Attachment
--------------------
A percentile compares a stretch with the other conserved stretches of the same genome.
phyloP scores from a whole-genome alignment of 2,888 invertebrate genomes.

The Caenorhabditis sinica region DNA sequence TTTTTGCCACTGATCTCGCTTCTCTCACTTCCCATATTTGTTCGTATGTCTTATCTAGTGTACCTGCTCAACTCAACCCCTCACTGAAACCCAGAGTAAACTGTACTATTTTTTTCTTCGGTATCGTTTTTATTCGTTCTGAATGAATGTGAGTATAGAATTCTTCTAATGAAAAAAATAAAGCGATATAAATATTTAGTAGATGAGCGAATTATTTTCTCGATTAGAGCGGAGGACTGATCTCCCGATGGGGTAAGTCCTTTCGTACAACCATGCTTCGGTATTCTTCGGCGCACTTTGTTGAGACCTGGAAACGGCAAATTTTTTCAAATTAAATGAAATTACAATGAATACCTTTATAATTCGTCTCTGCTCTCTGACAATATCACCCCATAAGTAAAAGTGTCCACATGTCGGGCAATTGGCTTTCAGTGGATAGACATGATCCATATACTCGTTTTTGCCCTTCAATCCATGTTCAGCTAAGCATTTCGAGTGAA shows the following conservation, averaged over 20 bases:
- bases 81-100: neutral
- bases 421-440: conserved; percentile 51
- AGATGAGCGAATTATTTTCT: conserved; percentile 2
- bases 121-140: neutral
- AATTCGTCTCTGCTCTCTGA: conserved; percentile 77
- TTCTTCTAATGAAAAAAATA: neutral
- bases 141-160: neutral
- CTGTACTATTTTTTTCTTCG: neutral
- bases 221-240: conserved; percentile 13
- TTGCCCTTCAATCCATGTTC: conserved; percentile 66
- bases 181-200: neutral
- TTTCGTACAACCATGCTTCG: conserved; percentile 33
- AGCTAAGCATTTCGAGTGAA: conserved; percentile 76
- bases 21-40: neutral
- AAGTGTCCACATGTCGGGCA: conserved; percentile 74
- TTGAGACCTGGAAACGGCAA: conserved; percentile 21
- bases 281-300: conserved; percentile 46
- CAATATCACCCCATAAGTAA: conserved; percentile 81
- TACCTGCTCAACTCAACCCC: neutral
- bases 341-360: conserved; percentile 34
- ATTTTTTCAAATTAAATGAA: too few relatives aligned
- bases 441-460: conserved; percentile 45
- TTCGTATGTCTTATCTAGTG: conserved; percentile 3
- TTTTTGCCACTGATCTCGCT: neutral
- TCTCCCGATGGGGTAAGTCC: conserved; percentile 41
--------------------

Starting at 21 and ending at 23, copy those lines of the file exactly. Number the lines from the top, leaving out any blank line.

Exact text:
- CAATATCACCCCATAAGTAA: conserved; percentile 81
- TACCTGCTCAACTCAACCCC: neutral
- bases 341-360: conserved; percentile 34